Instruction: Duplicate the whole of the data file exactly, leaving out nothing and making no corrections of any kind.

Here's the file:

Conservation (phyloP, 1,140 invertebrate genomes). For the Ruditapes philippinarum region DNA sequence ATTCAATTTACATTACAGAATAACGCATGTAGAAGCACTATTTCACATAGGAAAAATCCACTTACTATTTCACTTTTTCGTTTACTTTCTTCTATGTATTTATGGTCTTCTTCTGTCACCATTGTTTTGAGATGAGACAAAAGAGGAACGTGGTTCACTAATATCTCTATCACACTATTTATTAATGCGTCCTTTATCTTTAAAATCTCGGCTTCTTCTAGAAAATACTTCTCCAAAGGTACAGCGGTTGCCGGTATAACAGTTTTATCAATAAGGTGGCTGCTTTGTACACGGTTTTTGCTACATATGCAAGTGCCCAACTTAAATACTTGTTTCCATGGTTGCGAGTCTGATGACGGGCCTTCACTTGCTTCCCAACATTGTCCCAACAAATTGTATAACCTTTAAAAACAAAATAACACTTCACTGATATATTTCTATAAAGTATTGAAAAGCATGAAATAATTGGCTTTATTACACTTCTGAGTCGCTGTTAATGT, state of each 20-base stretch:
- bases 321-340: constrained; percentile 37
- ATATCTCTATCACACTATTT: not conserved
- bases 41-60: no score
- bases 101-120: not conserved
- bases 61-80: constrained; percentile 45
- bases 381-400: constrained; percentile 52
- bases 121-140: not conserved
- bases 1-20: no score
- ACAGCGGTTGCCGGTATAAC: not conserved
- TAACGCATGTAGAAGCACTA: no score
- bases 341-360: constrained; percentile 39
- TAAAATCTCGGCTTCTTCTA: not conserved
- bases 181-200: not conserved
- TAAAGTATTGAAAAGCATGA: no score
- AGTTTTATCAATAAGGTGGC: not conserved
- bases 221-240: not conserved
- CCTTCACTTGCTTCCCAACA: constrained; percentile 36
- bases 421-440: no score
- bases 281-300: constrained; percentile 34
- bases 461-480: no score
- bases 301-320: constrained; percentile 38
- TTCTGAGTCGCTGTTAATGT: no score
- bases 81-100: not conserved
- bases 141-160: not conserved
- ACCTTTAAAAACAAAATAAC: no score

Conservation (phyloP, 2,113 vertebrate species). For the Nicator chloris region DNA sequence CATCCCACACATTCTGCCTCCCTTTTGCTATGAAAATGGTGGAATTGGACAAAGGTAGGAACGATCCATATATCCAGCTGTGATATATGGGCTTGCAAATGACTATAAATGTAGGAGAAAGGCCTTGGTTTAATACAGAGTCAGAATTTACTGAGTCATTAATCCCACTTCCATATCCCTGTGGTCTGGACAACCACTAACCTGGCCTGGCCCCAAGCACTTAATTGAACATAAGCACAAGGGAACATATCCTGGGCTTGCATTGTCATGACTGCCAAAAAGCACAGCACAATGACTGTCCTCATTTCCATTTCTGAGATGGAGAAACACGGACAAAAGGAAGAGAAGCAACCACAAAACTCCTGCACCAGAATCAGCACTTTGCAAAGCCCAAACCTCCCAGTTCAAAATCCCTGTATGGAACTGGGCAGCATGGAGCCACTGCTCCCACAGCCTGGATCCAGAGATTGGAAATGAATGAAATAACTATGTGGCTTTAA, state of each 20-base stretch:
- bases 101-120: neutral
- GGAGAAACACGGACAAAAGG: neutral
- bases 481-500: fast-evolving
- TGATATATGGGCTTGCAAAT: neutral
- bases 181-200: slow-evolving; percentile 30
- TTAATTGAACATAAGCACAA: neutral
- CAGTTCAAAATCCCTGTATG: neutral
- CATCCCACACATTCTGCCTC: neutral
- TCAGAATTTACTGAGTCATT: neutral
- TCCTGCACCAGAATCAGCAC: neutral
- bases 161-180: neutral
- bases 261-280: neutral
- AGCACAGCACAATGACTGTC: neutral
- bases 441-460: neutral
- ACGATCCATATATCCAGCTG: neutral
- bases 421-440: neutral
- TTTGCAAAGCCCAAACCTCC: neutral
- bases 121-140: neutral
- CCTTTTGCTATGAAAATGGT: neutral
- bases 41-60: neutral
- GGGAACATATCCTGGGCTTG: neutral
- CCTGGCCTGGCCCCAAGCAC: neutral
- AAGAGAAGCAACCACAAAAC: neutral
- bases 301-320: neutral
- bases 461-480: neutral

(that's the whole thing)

Conservation (phyloP, 1,140 invertebrate genomes). For the Ruditapes philippinarum region DNA sequence ATTCAATTTACATTACAGAATAACGCATGTAGAAGCACTATTTCACATAGGAAAAATCCACTTACTATTTCACTTTTTCGTTTACTTTCTTCTATGTATTTATGGTCTTCTTCTGTCACCATTGTTTTGAGATGAGACAAAAGAGGAACGTGGTTCACTAATATCTCTATCACACTATTTATTAATGCGTCCTTTATCTTTAAAATCTCGGCTTCTTCTAGAAAATACTTCTCCAAAGGTACAGCGGTTGCCGGTATAACAGTTTTATCAATAAGGTGGCTGCTTTGTACACGGTTTTTGCTACATATGCAAGTGCCCAACTTAAATACTTGTTTCCATGGTTGCGAGTCTGATGACGGGCCTTCACTTGCTTCCCAACATTGTCCCAACAAATTGTATAACCTTTAAAAACAAAATAACACTTCACTGATATATTTCTATAAAGTATTGAAAAGCATGAAATAATTGGCTTTATTACACTTCTGAGTCGCTGTTAATGT, state of each 20-base stretch:
- bases 321-340: constrained; percentile 37
- ATATCTCTATCACACTATTT: not conserved
- bases 41-60: no score
- bases 101-120: not conserved
- bases 61-80: constrained; percentile 45
- bases 381-400: constrained; percentile 52
- bases 121-140: not conserved
- bases 1-20: no score
- ACAGCGGTTGCCGGTATAAC: not conserved
- TAACGCATGTAGAAGCACTA: no score
- bases 341-360: constrained; percentile 39
- TAAAATCTCGGCTTCTTCTA: not conserved
- bases 181-200: not conserved
- TAAAGTATTGAAAAGCATGA: no score
- AGTTTTATCAATAAGGTGGC: not conserved
- bases 221-240: not conserved
- CCTTCACTTGCTTCCCAACA: constrained; percentile 36
- bases 421-440: no score
- bases 281-300: constrained; percentile 34
- bases 461-480: no score
- bases 301-320: constrained; percentile 38
- TTCTGAGTCGCTGTTAATGT: no score
- bases 81-100: not conserved
- bases 141-160: not conserved
- ACCTTTAAAAACAAAATAAC: no score

Conservation (phyloP, 2,113 vertebrate species). For the Nicator chloris region DNA sequence CATCCCACACATTCTGCCTCCCTTTTGCTATGAAAATGGTGGAATTGGACAAAGGTAGGAACGATCCATATATCCAGCTGTGATATATGGGCTTGCAAATGACTATAAATGTAGGAGAAAGGCCTTGGTTTAATACAGAGTCAGAATTTACTGAGTCATTAATCCCACTTCCATATCCCTGTGGTCTGGACAACCACTAACCTGGCCTGGCCCCAAGCACTTAATTGAACATAAGCACAAGGGAACATATCCTGGGCTTGCATTGTCATGACTGCCAAAAAGCACAGCACAATGACTGTCCTCATTTCCATTTCTGAGATGGAGAAACACGGACAAAAGGAAGAGAAGCAACCACAAAACTCCTGCACCAGAATCAGCACTTTGCAAAGCCCAAACCTCCCAGTTCAAAATCCCTGTATGGAACTGGGCAGCATGGAGCCACTGCTCCCACAGCCTGGATCCAGAGATTGGAAATGAATGAAATAACTATGTGGCTTTAA, state of each 20-base stretch:
- bases 101-120: neutral
- GGAGAAACACGGACAAAAGG: neutral
- bases 481-500: fast-evolving
- TGATATATGGGCTTGCAAAT: neutral
- bases 181-200: slow-evolving; percentile 30
- TTAATTGAACATAAGCACAA: neutral
- CAGTTCAAAATCCCTGTATG: neutral
- CATCCCACACATTCTGCCTC: neutral
- TCAGAATTTACTGAGTCATT: neutral
- TCCTGCACCAGAATCAGCAC: neutral
- bases 161-180: neutral
- bases 261-280: neutral
- AGCACAGCACAATGACTGTC: neutral
- bases 441-460: neutral
- ACGATCCATATATCCAGCTG: neutral
- bases 421-440: neutral
- TTTGCAAAGCCCAAACCTCC: neutral
- bases 121-140: neutral
- CCTTTTGCTATGAAAATGGT: neutral
- bases 41-60: neutral
- GGGAACATATCCTGGGCTTG: neutral
- CCTGGCCTGGCCCCAAGCAC: neutral
- AAGAGAAGCAACCACAAAAC: neutral
- bases 301-320: neutral
- bases 461-480: neutral